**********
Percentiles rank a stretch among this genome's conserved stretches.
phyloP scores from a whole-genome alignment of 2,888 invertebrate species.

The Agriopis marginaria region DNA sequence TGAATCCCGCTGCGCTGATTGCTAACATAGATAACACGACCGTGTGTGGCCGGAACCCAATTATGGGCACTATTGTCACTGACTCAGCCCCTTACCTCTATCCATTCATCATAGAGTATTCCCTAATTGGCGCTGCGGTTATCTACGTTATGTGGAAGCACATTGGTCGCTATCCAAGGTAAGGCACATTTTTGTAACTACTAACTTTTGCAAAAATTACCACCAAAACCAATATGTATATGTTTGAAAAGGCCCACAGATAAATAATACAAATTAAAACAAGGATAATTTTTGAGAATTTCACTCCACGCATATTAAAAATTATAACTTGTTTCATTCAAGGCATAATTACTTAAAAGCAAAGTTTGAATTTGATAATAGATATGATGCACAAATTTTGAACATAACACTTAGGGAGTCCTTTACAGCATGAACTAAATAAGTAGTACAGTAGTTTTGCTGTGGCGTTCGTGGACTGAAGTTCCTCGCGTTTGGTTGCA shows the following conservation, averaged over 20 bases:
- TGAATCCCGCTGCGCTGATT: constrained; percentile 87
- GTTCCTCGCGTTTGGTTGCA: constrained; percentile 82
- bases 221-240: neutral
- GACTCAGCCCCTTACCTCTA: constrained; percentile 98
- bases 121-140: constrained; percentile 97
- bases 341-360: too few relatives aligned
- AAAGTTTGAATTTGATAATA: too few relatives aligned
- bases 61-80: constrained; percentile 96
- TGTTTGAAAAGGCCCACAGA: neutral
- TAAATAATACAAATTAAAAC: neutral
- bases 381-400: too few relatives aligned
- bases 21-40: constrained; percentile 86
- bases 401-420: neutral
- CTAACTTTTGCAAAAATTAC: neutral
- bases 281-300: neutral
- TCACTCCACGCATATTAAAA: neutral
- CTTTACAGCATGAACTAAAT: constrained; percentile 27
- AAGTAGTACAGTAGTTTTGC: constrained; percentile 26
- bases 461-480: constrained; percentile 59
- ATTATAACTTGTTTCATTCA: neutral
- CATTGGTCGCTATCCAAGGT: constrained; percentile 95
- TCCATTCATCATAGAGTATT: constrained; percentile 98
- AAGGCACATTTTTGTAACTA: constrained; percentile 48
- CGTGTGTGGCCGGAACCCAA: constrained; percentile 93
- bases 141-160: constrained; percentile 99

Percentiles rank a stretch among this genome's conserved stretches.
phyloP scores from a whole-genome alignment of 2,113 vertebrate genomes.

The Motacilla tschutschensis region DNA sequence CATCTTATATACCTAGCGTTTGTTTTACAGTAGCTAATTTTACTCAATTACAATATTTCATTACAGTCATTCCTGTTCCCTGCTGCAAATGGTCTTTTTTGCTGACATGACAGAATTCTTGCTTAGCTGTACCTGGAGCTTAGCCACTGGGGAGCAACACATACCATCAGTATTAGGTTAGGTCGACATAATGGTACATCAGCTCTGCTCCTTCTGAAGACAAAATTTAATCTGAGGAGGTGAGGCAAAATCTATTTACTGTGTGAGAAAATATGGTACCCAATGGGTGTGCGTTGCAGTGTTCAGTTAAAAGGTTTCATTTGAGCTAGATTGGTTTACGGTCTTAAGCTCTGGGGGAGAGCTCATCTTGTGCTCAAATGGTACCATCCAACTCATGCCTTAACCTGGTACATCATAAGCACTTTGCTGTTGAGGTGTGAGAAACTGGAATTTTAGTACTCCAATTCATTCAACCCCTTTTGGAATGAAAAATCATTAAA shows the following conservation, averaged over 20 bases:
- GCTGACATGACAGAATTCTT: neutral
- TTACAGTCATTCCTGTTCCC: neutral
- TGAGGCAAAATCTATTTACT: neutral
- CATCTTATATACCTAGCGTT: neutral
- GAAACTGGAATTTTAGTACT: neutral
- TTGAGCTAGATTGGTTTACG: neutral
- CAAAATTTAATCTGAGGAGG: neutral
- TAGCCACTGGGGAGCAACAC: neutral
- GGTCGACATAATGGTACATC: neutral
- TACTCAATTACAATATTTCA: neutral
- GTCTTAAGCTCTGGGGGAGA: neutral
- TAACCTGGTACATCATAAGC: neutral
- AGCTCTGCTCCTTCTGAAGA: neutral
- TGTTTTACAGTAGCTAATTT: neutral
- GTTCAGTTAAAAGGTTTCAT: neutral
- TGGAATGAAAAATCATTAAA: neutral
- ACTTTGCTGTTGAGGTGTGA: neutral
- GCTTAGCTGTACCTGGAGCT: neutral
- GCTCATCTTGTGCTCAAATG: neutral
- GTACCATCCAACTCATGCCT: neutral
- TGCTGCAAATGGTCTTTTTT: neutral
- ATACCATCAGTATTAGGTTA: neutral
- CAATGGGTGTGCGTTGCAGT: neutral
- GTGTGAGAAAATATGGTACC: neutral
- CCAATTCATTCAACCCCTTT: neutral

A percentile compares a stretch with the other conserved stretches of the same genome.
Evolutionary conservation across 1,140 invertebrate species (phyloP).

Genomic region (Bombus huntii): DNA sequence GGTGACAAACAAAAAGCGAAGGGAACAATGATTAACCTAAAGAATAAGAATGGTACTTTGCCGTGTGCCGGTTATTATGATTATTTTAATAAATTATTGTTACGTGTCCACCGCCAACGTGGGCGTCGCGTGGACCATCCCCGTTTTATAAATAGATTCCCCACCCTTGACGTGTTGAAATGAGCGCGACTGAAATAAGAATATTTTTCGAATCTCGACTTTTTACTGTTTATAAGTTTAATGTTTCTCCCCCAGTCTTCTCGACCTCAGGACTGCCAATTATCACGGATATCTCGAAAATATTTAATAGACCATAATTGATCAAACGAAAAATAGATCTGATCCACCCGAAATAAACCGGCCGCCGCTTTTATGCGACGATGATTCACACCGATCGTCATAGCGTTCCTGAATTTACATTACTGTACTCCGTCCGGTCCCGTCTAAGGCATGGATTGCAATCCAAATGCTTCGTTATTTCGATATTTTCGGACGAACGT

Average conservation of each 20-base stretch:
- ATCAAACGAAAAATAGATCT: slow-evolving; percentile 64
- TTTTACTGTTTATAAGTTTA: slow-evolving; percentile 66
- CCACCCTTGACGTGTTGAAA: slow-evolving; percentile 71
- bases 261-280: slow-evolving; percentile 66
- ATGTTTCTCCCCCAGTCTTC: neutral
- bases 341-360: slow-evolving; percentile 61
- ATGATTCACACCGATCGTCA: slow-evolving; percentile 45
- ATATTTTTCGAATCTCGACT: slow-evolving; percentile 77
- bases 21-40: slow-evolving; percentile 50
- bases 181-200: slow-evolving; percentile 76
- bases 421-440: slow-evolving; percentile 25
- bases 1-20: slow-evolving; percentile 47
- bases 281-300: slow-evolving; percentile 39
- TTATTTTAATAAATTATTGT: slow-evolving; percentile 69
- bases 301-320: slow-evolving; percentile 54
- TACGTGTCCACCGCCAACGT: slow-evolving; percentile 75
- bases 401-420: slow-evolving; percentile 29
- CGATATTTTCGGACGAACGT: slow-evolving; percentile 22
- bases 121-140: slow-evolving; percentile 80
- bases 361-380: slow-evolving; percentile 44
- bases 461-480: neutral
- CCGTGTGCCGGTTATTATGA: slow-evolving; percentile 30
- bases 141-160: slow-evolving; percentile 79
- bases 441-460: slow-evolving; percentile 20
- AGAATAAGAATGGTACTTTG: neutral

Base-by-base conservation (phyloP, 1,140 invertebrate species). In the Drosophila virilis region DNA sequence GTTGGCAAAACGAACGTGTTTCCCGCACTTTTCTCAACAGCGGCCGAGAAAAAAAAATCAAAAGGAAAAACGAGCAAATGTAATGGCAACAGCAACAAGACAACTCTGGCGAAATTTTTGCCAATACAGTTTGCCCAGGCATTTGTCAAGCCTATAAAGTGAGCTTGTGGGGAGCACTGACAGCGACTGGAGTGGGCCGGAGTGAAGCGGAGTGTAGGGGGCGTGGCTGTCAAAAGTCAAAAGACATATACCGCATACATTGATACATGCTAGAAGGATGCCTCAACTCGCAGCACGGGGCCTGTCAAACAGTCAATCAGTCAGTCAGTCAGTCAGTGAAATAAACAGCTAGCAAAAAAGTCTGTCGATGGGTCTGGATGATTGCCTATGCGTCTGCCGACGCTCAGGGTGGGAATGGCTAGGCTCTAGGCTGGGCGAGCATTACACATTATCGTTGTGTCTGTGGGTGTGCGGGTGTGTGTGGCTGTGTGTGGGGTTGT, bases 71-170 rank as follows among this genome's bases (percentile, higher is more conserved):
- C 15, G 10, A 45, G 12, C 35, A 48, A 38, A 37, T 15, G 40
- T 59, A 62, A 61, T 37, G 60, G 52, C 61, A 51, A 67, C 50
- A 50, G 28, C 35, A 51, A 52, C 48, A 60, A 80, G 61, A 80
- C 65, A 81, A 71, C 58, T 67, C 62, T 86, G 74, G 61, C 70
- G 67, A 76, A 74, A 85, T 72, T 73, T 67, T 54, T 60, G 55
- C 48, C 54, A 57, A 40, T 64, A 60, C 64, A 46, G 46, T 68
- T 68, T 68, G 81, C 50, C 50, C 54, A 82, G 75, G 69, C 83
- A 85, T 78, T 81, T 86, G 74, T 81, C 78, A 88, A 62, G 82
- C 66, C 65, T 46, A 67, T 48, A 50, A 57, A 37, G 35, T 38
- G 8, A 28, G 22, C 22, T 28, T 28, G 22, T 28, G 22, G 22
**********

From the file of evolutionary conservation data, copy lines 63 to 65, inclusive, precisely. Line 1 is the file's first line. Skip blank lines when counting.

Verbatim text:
- CCACCCTTGACGTGTTGAAA: slow-evolving; percentile 71
- bases 261-280: slow-evolving; percentile 66
- ATGTTTCTCCCCCAGTCTTC: neutral